Hierarchical Targeting of Subtype C Human Immunodeficiency Virus Type 1 Proteins by CD8+ T Cells: Correlation with Viral Load

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Hierarchical Targeting of Subtype C Human Immunodeficiency Virus Type 1 Proteins by CD8+ T Cells: Correlation with Viral Load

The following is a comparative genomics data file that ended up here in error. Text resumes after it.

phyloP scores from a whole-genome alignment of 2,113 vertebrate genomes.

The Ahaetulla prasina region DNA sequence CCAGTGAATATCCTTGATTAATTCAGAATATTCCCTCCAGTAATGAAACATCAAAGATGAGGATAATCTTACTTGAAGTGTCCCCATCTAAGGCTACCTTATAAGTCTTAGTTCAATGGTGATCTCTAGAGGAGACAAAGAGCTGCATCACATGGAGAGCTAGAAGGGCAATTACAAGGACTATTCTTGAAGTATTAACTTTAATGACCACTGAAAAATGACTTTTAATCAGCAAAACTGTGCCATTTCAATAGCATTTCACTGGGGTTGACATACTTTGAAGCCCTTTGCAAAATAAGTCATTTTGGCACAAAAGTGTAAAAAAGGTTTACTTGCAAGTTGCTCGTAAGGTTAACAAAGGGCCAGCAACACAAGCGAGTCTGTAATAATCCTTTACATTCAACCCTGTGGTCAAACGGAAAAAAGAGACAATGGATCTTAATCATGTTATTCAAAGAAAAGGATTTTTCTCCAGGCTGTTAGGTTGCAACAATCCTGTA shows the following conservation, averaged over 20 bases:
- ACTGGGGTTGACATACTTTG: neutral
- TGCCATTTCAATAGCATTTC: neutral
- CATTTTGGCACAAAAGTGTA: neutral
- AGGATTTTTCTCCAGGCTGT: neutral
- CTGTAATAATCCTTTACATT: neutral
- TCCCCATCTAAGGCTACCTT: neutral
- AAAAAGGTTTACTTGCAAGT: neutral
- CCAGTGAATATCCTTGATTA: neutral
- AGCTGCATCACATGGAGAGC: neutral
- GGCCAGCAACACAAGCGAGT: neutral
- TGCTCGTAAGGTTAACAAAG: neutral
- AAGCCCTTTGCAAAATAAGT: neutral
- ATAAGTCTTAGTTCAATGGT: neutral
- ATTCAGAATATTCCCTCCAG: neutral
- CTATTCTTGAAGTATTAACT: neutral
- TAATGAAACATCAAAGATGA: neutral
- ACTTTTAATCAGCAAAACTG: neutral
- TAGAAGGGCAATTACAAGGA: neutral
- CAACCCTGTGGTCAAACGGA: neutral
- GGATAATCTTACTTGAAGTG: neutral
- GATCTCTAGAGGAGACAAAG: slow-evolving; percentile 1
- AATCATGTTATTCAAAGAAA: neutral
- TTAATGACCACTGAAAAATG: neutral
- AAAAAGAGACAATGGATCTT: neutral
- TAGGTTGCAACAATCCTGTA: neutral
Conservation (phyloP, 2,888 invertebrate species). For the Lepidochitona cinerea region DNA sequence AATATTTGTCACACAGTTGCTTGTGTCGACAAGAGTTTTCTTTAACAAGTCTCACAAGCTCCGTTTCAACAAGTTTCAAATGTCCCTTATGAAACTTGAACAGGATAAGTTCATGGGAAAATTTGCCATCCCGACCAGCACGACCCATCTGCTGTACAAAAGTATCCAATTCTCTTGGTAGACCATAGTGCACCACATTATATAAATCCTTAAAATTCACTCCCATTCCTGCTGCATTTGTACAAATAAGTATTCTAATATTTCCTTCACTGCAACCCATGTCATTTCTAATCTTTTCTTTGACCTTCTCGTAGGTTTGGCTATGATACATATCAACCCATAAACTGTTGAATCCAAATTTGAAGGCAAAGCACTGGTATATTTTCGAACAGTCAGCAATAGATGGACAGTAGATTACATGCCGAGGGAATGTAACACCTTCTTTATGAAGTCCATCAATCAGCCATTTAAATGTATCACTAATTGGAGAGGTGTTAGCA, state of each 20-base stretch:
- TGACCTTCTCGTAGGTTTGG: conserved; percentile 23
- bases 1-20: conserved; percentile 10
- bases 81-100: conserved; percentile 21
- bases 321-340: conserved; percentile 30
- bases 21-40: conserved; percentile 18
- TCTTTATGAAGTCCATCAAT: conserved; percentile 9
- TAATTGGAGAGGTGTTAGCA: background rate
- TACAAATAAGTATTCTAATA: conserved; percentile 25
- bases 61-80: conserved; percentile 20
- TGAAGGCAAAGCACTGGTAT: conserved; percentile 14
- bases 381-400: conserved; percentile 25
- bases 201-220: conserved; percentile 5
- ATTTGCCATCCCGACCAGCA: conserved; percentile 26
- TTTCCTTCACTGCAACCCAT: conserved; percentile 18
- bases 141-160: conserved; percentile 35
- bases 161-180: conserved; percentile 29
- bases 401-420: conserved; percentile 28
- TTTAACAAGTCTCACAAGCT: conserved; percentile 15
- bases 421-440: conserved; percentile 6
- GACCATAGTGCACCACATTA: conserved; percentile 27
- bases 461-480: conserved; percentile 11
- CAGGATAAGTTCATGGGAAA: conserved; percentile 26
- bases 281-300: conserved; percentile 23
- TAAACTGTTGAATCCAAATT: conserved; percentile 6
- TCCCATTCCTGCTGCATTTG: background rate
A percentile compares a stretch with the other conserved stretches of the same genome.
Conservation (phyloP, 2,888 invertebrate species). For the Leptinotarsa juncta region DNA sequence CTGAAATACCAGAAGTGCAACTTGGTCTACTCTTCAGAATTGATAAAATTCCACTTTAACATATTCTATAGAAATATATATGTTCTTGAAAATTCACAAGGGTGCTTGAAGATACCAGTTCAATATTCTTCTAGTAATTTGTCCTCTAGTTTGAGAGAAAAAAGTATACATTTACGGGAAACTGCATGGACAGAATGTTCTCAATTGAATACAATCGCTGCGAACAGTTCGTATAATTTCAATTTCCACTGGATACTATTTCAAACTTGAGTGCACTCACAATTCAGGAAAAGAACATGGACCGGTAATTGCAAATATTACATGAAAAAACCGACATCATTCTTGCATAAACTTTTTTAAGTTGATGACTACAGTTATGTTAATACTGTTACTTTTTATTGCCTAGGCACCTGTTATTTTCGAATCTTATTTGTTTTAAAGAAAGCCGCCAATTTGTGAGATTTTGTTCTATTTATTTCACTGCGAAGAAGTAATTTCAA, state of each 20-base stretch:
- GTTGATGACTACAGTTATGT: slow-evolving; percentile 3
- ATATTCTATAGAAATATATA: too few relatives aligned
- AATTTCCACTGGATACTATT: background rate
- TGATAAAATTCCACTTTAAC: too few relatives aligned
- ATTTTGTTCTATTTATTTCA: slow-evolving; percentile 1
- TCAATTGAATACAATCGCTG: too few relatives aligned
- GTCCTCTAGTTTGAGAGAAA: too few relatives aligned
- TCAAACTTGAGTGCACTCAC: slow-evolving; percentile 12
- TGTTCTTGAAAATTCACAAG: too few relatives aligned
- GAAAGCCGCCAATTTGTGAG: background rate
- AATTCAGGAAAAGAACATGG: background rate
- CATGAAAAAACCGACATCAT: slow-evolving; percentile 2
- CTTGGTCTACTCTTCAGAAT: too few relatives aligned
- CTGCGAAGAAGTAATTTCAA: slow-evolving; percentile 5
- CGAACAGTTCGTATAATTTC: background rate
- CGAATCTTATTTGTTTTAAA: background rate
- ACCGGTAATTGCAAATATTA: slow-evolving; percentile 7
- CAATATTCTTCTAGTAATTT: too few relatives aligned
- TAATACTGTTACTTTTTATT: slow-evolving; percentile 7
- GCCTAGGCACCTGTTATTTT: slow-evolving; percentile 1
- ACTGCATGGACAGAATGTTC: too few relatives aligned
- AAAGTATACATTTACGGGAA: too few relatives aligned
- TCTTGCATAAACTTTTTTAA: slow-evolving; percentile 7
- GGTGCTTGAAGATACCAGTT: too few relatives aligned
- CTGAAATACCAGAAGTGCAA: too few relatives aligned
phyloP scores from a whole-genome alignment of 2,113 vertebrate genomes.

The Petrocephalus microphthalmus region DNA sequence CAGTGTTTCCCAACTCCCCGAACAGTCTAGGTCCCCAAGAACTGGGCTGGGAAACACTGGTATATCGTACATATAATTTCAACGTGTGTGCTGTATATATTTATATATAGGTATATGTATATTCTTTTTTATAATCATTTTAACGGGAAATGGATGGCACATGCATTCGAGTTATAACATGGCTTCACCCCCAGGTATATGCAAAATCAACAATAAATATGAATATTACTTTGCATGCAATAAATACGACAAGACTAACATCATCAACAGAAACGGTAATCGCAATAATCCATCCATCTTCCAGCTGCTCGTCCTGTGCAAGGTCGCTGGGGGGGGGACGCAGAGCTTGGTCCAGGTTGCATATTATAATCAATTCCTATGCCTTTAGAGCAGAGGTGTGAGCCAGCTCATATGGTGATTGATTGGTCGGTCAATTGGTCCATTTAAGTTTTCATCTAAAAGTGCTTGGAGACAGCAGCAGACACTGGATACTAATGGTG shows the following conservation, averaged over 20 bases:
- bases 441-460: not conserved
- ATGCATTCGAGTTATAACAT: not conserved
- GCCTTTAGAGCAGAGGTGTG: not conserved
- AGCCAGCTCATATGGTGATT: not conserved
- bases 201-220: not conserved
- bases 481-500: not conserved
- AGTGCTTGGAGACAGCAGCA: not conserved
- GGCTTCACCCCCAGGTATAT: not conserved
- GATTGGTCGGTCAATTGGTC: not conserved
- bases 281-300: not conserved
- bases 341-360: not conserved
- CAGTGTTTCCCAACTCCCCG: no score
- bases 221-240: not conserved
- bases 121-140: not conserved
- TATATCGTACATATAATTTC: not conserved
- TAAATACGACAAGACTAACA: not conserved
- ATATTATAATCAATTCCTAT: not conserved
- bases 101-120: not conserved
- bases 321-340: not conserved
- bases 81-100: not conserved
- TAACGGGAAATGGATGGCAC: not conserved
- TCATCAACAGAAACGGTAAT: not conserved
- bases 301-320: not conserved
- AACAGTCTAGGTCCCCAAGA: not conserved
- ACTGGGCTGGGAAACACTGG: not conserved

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    10.1128/JVI.78.7.3233-3243.2004. 2004, 78(7):3233. DOI: J. Virol. and Clive M. GrayJames McIntyre, Salim Abdool Karim, Haynes W. SheppardSusan Allen, Newton Kumwenda, Taha Taha, Glenda Gray, Lynn Zijenah, David Katzenstein, Rosemary Musonda,Mohube, Pauline Mokgotho, Efthyia Vardas, Mark Colvin, Agatha Masemola, Tumelo Mashishi, Greg Khoury, Phineas  T Cells: Correlation with Viral Load+CD8byImmunodeficiency Virus Type 1 Proteins Hierarchical Targeting of Subtype C Human http://jvi.asm.org/content/78/7/3233Updated information and services can be found at: These include:  REFERENCES http://jvi.asm.org/content/78/7/3233#ref-list-1at: This article cites 48 articles, 27 of which can be accessed free CONTENT ALERTS  more»articles cite this article), Receive: RSS Feeds, eTOCs, free email alerts (when new http://journals.asm.org/site/misc/reprints.xhtml Information about commercial reprint orders:  http://journals.asm.org/site/subscriptions/ To subscribe to to another ASM Journal go to:  on S  e p t   em b  er 2 4  ,2  0 1 4  b  y  g u e s  t  h  t   t   p:  /   /   j  v i  . a s m. or  g /  D  ownl   o a d  e d f  r  om  on S  e p t   em b  er 2 4  ,2  0 1 4  b  y  g u e s  t  h  t   t   p:  /   /   j  v i  . a s m. or  g /  D  ownl   o a d  e d f  r  om   J OURNAL OF  V IROLOGY , Apr. 2004, p. 3233–3243 Vol. 78, No. 70022-538X/04/$08.00  0 DOI: 10.1128/JVI.78.7.3233–3243.2004Copyright © 2004, American Society for Microbiology. All Rights Reserved. Hierarchical Targeting of Subtype C Human Immunodeficiency VirusType 1 Proteins by CD8  T Cells: Correlation with Viral Load  Agatha Masemola, 1 † Tumelo Mashishi, 1 † Greg Khoury, 1 Phineas Mohube, 1 Pauline Mokgotho, 1 Efthyia Vardas, 2,3 Mark Colvin, 2 Lynn Zijenah, 4 David Katzenstein, 5 Rosemary Musonda, 6 Susan Allen, 6 Newton Kumwenda, 7 Taha Taha, 7 Glenda Gray, 3 James McIntyre, 3 Salim Abdool Karim, 2,8 Haynes W. Sheppard, 9 Clive M. Gray, 1 *and the HIVNET 028 Study Team‡  National Institute for Communicable Diseases 1  and Perinatal HIV Research Unit, University of the Witwatersrand, 3  Johannesburg, and HIV Vaccine and Prevention Trials Unit, MRC, 2  and University of KwaZulu Natal, 8  Durban, South Africa; Department of  Immunology, University of Zimbabwe, Harare, Zimbabwe 4  ; Center for AIDS Research, Stanford University Medical Center, Stanford, 5  and California Department of Health Sciences, Richmond, 9 California; Zambia-UAB HIV Research Project, Lusaka, Zambia 6  ; and Johns Hopkins Research Project, Blantyre, Malawi 7 Received 15 August 2003/Accepted 21 November 2003  An understanding of the relationship between the breadth and magnitude of T-cell epitope responses and viral loads is important for the design of effective vaccines. For this study, we screened a cohort of 46 subtypeC human immunodeficiency virus type 1 (HIV-1)-infected individuals for T-cell responses against a panel of peptides corresponding to the complete subtype C genome. We used a gamma interferon ELISPOT assay toexplore the hypothesis that patterns of T-cell responses across the expressed HIV-1 genome correlate with viralcontrol. The estimated median time from seroconversion to response for the cohort was 13 months, and theorder of cumulative T-cell responses against HIV proteins was as follows: Nef > Gag > Pol > Env > Vif > Rev> Vpr > Tat > Vpu. Nef was the most intensely targeted protein, with 97.5% of the epitopes being clustered within 119 amino acids, constituting almost one-third of the responses across the expressed genome. Thesecond most targeted region was p24, comprising 17% of the responses. There was no correlation between viralload and the breadth of responses, but there was a weak positive correlation (  r  0.297;  P  0.034) between viral load and the total magnitude of responses, implying that the magnitude of T-cell recognition did notcontribute to viral control. When hierarchical patterns of recognition were correlated with the viral load,preferential targeting of Gag was significantly (  r  0.445;  P  0.0025) associated with viral control. These datasuggest that preferential targeting of Gag epitopes, rather than the breadth or magnitude of the responseacross the genome, may be an important marker of immune efficacy. These data have significance for the designof vaccines and for interpretation of vaccine-induced responses. It is estimated that 42 million people are infected with hu-man immunodeficiency virus type 1 (HIV-1), with 29.4 millioninfected individuals, constituting 70% of the global epidemic,living in sub-Saharan Africa (http://unaids.org/). The worst hitareas of the HIV/AIDS pandemic are in southern Africa, andin South Africa  25% of the adult population is infected (17), with high incidence rates (47). Molecular epidemiological stud-ies have shown that the HIV-1 epidemic is heterosexuallytransmitted and dominated by subtype C (22, 37, 44, 45). Thus,developing an effective HIV-1 vaccine to curtail this epidemicis increasingly important, and the identity of possible correlatesof immune protection against HIV infection or disease isthought to be fundamental to this process. Since one of themain outcomes of a possible efficacious vaccine would be thestimulation of anti-HIV T-cell immunity, it is important todefine the type and scope of T-cell immune responses thatcorrelate with control of the virus. Accordingly, the aim of thisstudy was to determine what aspects of CD8  T-cell immunityare associated with the control of subtype C HIV-1 in naturalinfections.Class I major histocompatibility complex-restricted CD8  Tlymphocytes play a central role in the host immune response toHIV infection (6, 11, 12, 14, 24, 25, 30). Compelling evidencefor the role of these cells has been shown by depleting CD8  T cells in SIV-infected macaques, resulting in enhanced virusreplication and accelerated pathogenesis (26, 34, 40). Vaccinestrategies capable of eliciting virus-specific CD8  T-cell re-sponses have been shown to control virus replication and toprevent the onset of disease in monkeys (4, 5, 41). With humanstudies, the emergence and preservation of cytotoxic T-lym-phocyte (CTL) responses in individuals with acute HIV infec-tion have been shown to coincide with a rapid decline inplasma viremia (29, 49); strong and robust HIV-specific CTL responses are maintained in pediatric and adult long-term non-progressors (13, 20, 27, 39), and disease progression is accom-panied by a decline in CTL responses (27). While CD8  T cellsappear to play an important role in anti-HIV immunity, thereare conflicting clinical data on the association of CD8  T-cellresponses with plasma viremia. Some studies have observed an * Corresponding author. Mailing address: National Institute forCommunicable Diseases, Private Bag X4, Sandringham 2131, South Africa. Phone: 27 11386 6372. Fax: 27 11386 6310. E-mail: cgray@nicd.ac.za.† A.M. and T.M. contributed equally to this work.‡ Contributing members of the HIVNET 028 Study Team are listedin Acknowledgments.3233   on S  e p t   em b  er 2 4  ,2  0 1 4  b  y  g u e s  t  h  t   t   p:  /   /   j  v i  . a s m. or  g /  D  ownl   o a d  e d f  r  om   inverse correlation between plasma viral load and HIV-speci fi cT-cell responses (9, 10, 14, 21, 36, 38), and other studies havedemonstrated a positive correlation (7, 11). In contrast, recentreports have found no correlation between plasma viral loadand HIV-speci fi c CD8  T-cell responses (1, 36).The identi fi cation of CTL epitopes during the early stage of HIV-1 infection is thought to be important for vaccine design,since vaccines may elicit epitope-speci fi c responses that arerelevant for contemporary circulating viruses. These responsesare considered important as a de fi ning property of immuno-genicity in HIV-1 vaccine trials and are a desired outcome of  vaccine-induced T-cell immunity. In addition to the identi fi ca-tion and de fi nition of signi fi cant epitopes, it is also importantto de fi ne the qualitative nature of anti-HIV T-cell immunity.With this objective, we investigated CD8  T-cell responsesagainst a series of overlapping subtype C-based peptides cor-responding to the nine expressed HIV-1 gene regions by usinga gamma interferon (IFN-  ) ELISPOT assay. We measuredthe frequency of T-cell responses from individuals recentlyinfected with subtype C HIV-1 and identi fi ed associations be-tween patterns of CD8  T-cell recognition and viral control.There was no signi fi cant association between the breadth of response and the plasma viral load, although there was a sig-ni fi cant positive correlation between total cumulative re-sponses. When the order of recognition of protein regions wasplaced in a hierarchy for each individual, we found a signi fi cantpositive correlation between the preferential targeting of Gagand the plasma viral load. These data represent importantinformation regarding mechanisms associated with viral con-trol and how multigenic vaccine candidates may be evaluated. MATERIALS AND METHODSPatient cohort.  Forty-six patients were recruited within approximately 2 yearsof seroconversion, with an estimated median time of 13 months (Table 1). Thetime from seroconversion was estimated as the midpoint between the last anti-body-negative assay result and the  fi rst HIV-1-positive enzyme-linked immu-nosorbent assay result. All individuals were na ï  ve for antiretroviral drugs. Theseindividuals were recruited as part of the HIVNET 028 Study, and patients wereenrolled from  fi  ve clinic sites in four southern African countries: Malawi (  n  8),Zimbabwe (  n    10), Zambia (  n    8), and South Africa (  n    20). Theseindividuals displayed a wide range of viral loads, with some individuals showingcontrol of viremia and others showing no control (Table 1). There were nosigni fi cant associations between the country of srcin and viremia, and for thepurposes of this study, individuals were grouped as one cohort. Synthetic peptides.  Synthetic peptides spanning nine subtype C HIV-1 generegions (with the exception of integrase) were made by using 9- fl uorenylmethoxycarbonyl-based solid-phase chemistry (Natural and Medical Sciences Institute,University of Tu ¨ bingen, Tu ¨ bingen, Germany). All peptides were checked for thecorrect molecular weight by Elektrospray QTOF-mass spectrometry. Peptidepurities ranged from 70 to 80%. A total of 396 overlapping peptides weresynthesized, some of which were designed to match gene regions selected forinclusion in subtype C vaccine candidates. Pol, Rev, Tat, Nef, and gp160 werebased on Du151 and Du179 (gp160) (48), and Gag, Vpu, Vif, and Vpr werebased on consensus C (a generous gift from Marcus Altfeld, MassachusettsGeneral Hospital). Nef peptides were synthesized as 15-mers overlapping at 11amino acids (aa), and the remaining peptides varied from 15- to 18-mers over-lapping at 10 residues and were designed by use of PeptGen (http://www.hiv.lanl.gov/content/hiv-db/PEPTGEN/PeptGenSubmitForm.html). Peptides were dis-solved in 100% dimethyl sulfoxide at an initial concentration of 10 mg/ml and were pooled at 40   g/ml/peptide stock in phosphate-buffered saline (PBS) in which the  fi nal dimethyl sulfoxide concentration was always  0.5%. Design of peptide pools.  The 396 peptides used for this study were arranged ina pool with a matrix design allowing a single screen of responses across theHIV-1 genome on one 96-well plate. Each of the nine gene regions was pooled with no more than 24 peptides/pool. Table 2 shows the details of the pools foreach of the nine expressed gene regions.Forty-eight more pools were constructed in a matrix design (M1 to M48)containing 12 or 5 peptides/pool. By employing a pool and matrix approach, it was possible to identify individual peptide responses from multiple pool re-sponses. For example, if a response was identi fi ed in Gag pool 1, the Tat pool,Env pools 2 and 5, and Nef pools 2 and 3 and the matrix pool responses werefound in M2, M21, M27, M39, and M48, this resulted in peptide selections of Gag 3, Tat 1 and 11, Env 51 and 104, and Nef 20 and 21. Thus, from the 396peptides in the initial screen, the selection was eventually narrowed to sevenindividual peptides for con fi rmation. PBMC preparation.  Cryopreserved peripheral blood mononuclear cells(PBMC) were thawed and allowed to rest overnight in R10 medium (RPMI 1640[Invitrogen, Paisley, United Kingdom]) supplemented with 10% fetal calf serum TABLE 1. Clinical characteristics of 46 patients screened for fullgenome expressed responses at speci fi c times after seroconversion Patientno.Monthspostsero-conversionCD4 count(per mm 3 )CD8 count(per mm 3 )CD4/CD8ratioNo.of RNA copies/ml 1 4.4 371 853 0.435 15,5652 4.4 610 727 0.839 15,5883 4.9 434 234 1.855 504 4.9 661 684 0.966 29,0135 5.1 512 714 0.717 1,5236 5.3 473 1,143 0.414 4,1087 5.5 424 846 0.501 4,1608 6.5 637 591 1.178 ND  b 9 6.7 538 796 0.676 1,19510 8.0 188 1,140 0.165 331,44111 8.0 486 720 0.675 9,74612 8.5 45 174 0.259 202,73513 8.5 75 311 0.241 239,82814 5.3 481 577 0.834 146,91615 10.5 1,307 669 1.954 1,10416 10.8 167 432 0.387 46,32817 11.2 242 907 0.267 73,75318 11.7 287 595 0.482 33,92119 12.0 780 739 1.055 6,18920 12.2 455 508 0.896 20,43921 12.4 300 479 0.626 11,46322 12.9 703 1,151 0.611 2,30023 13.1 361 2,000 0.18 46,98424 14.3 255 741 0.344 16,95225 14.3 460 483 0.952 5,01426 12.9 608 685 0.888 8,58327 14.4 670 2,307 0.29 77428 15.1 322 710 0.454 5,78829 16.1 522 507 1.03 14,19930 16.5 253 1,663 0.152 68,52131 17.6 143 641 0.223 23,27332 18.1 600 1,212 0.495 6,84133 19.0 397 1,432 0.277 1,86234 19.0 448 1,252 0.358 8,04835 20.1 663 1,551 0.427 56936 21.9 476 709 0.671 93,69737 22.5 855 927 0.922 10838 22.8 178 331 0.538 39,88739 23.0 250 395 0.633 3,88040 23.2 216 473 0.457 25,24941 24.1 308 451 0.683 33,57542 24.4 453 1,141 0.397 37,70643 24.5 560 883 0.634 71844 24.7 507 602 0.842 45,00745 25.0 337 542 0.622 10,72746 25.7 364 804 0.453 1,983Median 13.0 451 712 0.6 11,46325% IQR  a 8.1 290 517 0.4 3,88075% IQR  a 19.8 555 922 0.8 37,706  a IQR, interquartile range.  b ND, not done. 3234 MASEMOLA ET AL. J. V IROL  .   on S  e p t   em b  er 2 4  ,2  0 1 4  b  y  g u e s  t  h  t   t   p:  /   /   j  v i  . a s m. or  g /  D  ownl   o a d  e d f  r  om   (Invitrogen) and 50 U of gentamicin (Invitrogen) at 2  10 6 to 4  10 6 PBMC/mlat 37 ° C in 5% CO 2  prior to use in the ELISPOT assay (15). After the incubation,cells were counted by trypan blue dye exclusion and were used in assays. ELISPOT assay.  ELISPOT assays were performed as previously described(31). Brie fl  y cryopreserved PBMC were thawed and plated in 96-well polyvinyl-idene di fl uoride plates (MAIP S45; Millipore, Johannesburg, South Africa) thathad been coated with 50  l of anti-IFN-  monoclonal antibody 1-D1k (2  g/ml)(Mabtech, Stockholm, Sweden) overnight at 4 ° C. Peptides were added directly tothe wells at a  fi nal concentration of 2  g/ml along with 1  10 5 to 2  10 5 cellsin 50  l of R10 medium and were incubated at 37 ° C in 5% CO 2 . After 16 to 18 h,plates were extensively washed with PBS and wash buffer (PBS, 1% fetal calf serum, and 0.001% Tween 20), followed by incubation with a biotinylated anti-IFN-  monoclonal antibody (2  g/ml) (clone 7-B6-1; Mabtech) at room temper-ature for 3 h. After six more washes with wash buffer, 2   g of streptavidin-horseradish peroxidase (Pharmingen)/ml was added to the wells, and the plates were incubated for another 1 h at room temperature. Spots were visualized byusing Novared substrate (Vector, Burlingame, Calif.) according to the manufac-turer ’ s instructions. Duplicate wells containing PBMC and R10 medium as wellas R10 medium alone were used as negative controls. Wells containing PBMCand phytohemagglutinin served as positive controls. As an additional control,duplicate wells containing PBMC and pools of cytomegalovirus, Epstein-Barr virus, and in fl uenza virus (CEF) epitopes were used (16). The number of spotsper well was counted with an Immunospot (Cellular Technology Ltd., Cleveland,Ohio) automated plate counter. Peptide responses were con fi rmed by usingindividual peptides in the ELISPOT assay, and in some experiments, CD8  T-cell dependence was con fi rmed by CD8 and immunoglobulin G (mock) de-pletion by use of magnetic beads (Dynal, Oslo, Norway) according to the man-ufacturer ’ s instructions.  Assessment of cutoffs in the ELISPOT assay.  An important criterion forde fi ning what constitutes a positive response in the ELISPOT assay is the lowerthreshold, or cutoff, above which a response is classi fi ed as positive. For deter-mination of the background reactivity to the HIV-1 peptides, PBMC from 25HIV-1-seronegative individuals were used to de fi ne the spread of negative re-sponses. Figure 1 shows the spread of spot-forming units (SFU)/10 6 PBMC, where the mean SFU/10 6 PBMC for each pool ranged from 13 to 19, with anoverall mean value of 16    22 SFU/10 6 PBMC. For the purpose of de fi ning acutoff, 4 standard deviations (88 SFU/10 6 PBMC) above the mean, or   104SFU/10 6 PBMC, was considered positive. Additionally, if the number of spots inthe negative controls exceeded 20 SFU/10 6 PBMC per well, the ELISPOT assay was repeated. A further criterion used for de fi ning positive responses was amatch between a pool response and a matrix response. Statistical and data analysis.  All data were expressed as medians with inter-quartile ranges and were analyzed by use of nonparametric statistics. Kruskal-Wallis nonparametric analysis of variance was used to test for signi fi cant differ-ences across gene regions, and Dunn ’ s pairwise analysis was used to identifydifferences between gene regions and regions recognized within each gene re-gion. For tests between two groups, the Wilcoxon signed rank test was used. Forassessments of the relationships between responses, Spearman rank correlations were used and corrected for multiple tests. Statistical analysis was performed byuse of SigmaStat 2.0 (SPSS Science, Chicago, Ill.).Cumulative responses identi fi ed for each protein region were adjusted forprotein length by dividing the total combined pool response identi fi ed for eachindividual by the number of amino acids making up the protein region. Thebreadth of responses for each participant was calculated by (i) counting thenumber of positive peptide pools and (ii) counting the number of protein re-gions. Hierarchical responses were identi fi ed by ordering each of the combinedpeptide pool responses (corresponding to Gag, Pol, Vif, Vpr, Tat, Rev, Vpu,Env, and Nef) from one to nine, with one being the highest SFU/10 6 PBMC valueand nine being the lowest response. RESULTSDistribution of HIV-1-speci fi c T-cell responses across sub-type C.  Forty-four of 46 (95.6%) subtype C HIV-1-infectedindividuals responded to one or more of the 396 peptides usedin this study. Figure 2 shows the distribution of SFU/10 6 PBMC for the 44 responders across the expressed genome, with 87% recognizing Nef, 83% recognizing Gag, 74% recog-nizing Pol, 63% recognizing Env, 28% recognizing Vif, 22% TABLE 2. Arrangement of each of the nine expressedgene regions into pools GeneregionNo. of poolsNo. of peptides/ poolPeptidelength (aa)Overlap(aa)Strain thatpeptides werebased on Pol 4 24 15 – 18 10 Du 151Tat 1 12 15 – 18 10 Du 151Rev 1 14 15 – 18 10 Du 151Env 5 24 15 – 18 10 Du 179Nef 5 10 15 11 Du 151Gag 5 14 15 – 18 10 ConsensusVif 2 12 15 – 18 10 ConsensusVpr 1 11 15 – 18 10 ConsensusVpu 1 9 15 – 18 10 Consensus FIG. 1. Distribution of responses from HIV-1-seronegative individ-uals to each of the peptide pools (Gag to Nef), showing the boundariesof the mean SFU/10 6 PBMC and 4 standard deviations (dotted linesdemarcated by arrow), with the upper threshold being 104 SFU/10 6 PBMC.FIG. 2. Distribution of responses across complete peptide poolsets, showing medians with the 10th and 90th percentiles as well asindividual plots. The proportion of individuals responding to eachpeptide set is shown above the plot, and the signi fi cance levels betweenregions are shown below the plot. Signi fi cance was measured byKruskal-Wallis nonparametric analysis of variance and Dunn ’ s pair- wise analysis. n.s., not signi fi cant.V OL  . 78, 2004 VIRAL LOAD AND CD8  T-CELL RESPONSES TO HIV-1 3235   on S  e p t   em b  er 2 4  ,2  0 1 4  b  y  g u e s  t  h  t   t   p:  /   /   j  v i  . a s m. or  g /  D  ownl   o a d  e d f  r  om   recognizing Vpr, 17% recognizing Tat, 15% recognizing Rev,and 2% recognizing Vpu. When median SFU/10 6 PBMC val-ues were compared across different regions of the genome, thatfor Nef was highest. No signi fi cant differences existed betweenGag, Pol, Env, and Nef SFU/10 6 PBMC values. However, theseresponses were all signi fi cantly higher than those for Vif, Vpr,Tat, Rev, and Vpu (Fig. 2). Distribution of HIV-1-speci fi c T-cell responses within sub-type C proteins.  The extent of T-cell targeting within each generegion was further delineated by examining the cumulativefrequencies of SFU/10 6 PBMC in speci fi c pools, demarcated byamino acid numbers in Fig. 3. Overall, the highest cumulativemagnitude of HIV-1-speci fi c cells was found directed to thecentral region of Nef, between aa 52 and 171 (Fig. 3A). This119-aa stretch made up 97.5% of the anti-Nef responses andconstituted 32% of the total cumulative SFU/10 6 PBMC rela-tive to the rest of the genome. Within Gag, responses to aa 219to 322 in p24 were signi fi cantly (  P   0.05) higher than those toany other subregion of Gag (Fig. 3A). Relative to the totalcumulative response across the genome, responses to p24made up 17.4%. For Pol, the SFU/10 6 PBMC values for re- verse transcriptase (aa 355 to 533) and RNase H (aa 534 to689) peptides were signi fi cantly higher than those for otherregions within Pol, and they collectively amounted to 9.6% of the total responses across the genome. Because integrase wasmissing from the pool makeup, it was not possible to gaugehow this region was targeted or how it in fl uenced the spread of responses within Pol. Within Env, there appeared to be auniform spread of SFU/10 6 PBMC values within gp41 andgp120 (aa 192 to 694). Of the accessory gene products, there was a higher response to the N-terminal half of Vif (aa 1 to102) than to the C terminus, although the difference was notsigni fi cant. Relative to the total positive response across thegenome, the SFU/10 6 PBMC values for Rev and Tat consti-tuted 4.4 and 2%, respectively, and the least recognized pep-tides were those corresponding to Vpr and Vpu.We next analyzed the frequencies of individual peptide poolresponses targeted by subtype C HIV-1-infected individuals.Our data indicated that the most recognized region was thecentral region of Nef, followed by p17 (aa 1 to 111), p24 (aa219 to 322), RNase H (aa 534 to 689), and pools within Env(Fig. 3B). Although there was a higher magnitude of responseto epitopes in p24 Gag, epitopes in p17 were more frequentlyrecognized. Identity of epitopic regions within Gag, Pol, Vif, Env, andNef.  Some of the responses identi fi ed in the initial full-genomescreen were con fi rmed by using single peptides in subsequentELISPOT assays. Single-peptide con fi rmations allowed us toidentify possible epitopes within 15- to 18-mers. Table 3 showsthe amino acid sequences of con fi rmed subtype C peptideresponses to Gag, Pol, Vif, Env, and Nef, and 24 of 47 (51%)responses were also identi fi ed as being CD8  T-cell mediatedafter the depletion of CD8  cells in the ELISPOT assay. There were insuf  fi cient samples to con fi rm the remaining responsesas being CD8  T-cell mediated. Seventy-four percent (35 of 47) of con fi rmed subtype C peptide responses were matched FIG. 3. Responses to peptide pools. (A) Cumulative SFU/10 6 PBMC responses to each of the peptide pools. (B) Frequencies of individualsrecognizing each of the peptide pools, depicted as amino acid numbers, to show more detailed recognition of sites within pools. Consecutive aminoacid numbers are shown across all pools, amounting to a total of 3,091 aa, corresponding to the complete expressed genome.3236 MASEMOLA ET AL. J. V IROL  .   on S  e p t   em b  er 2 4  ,2  0 1 4  b  y  g u e s  t  h  t   t   p:  /   /   j  v i  . a s m. or  g /  D  ownl   o a d  e d f  r  om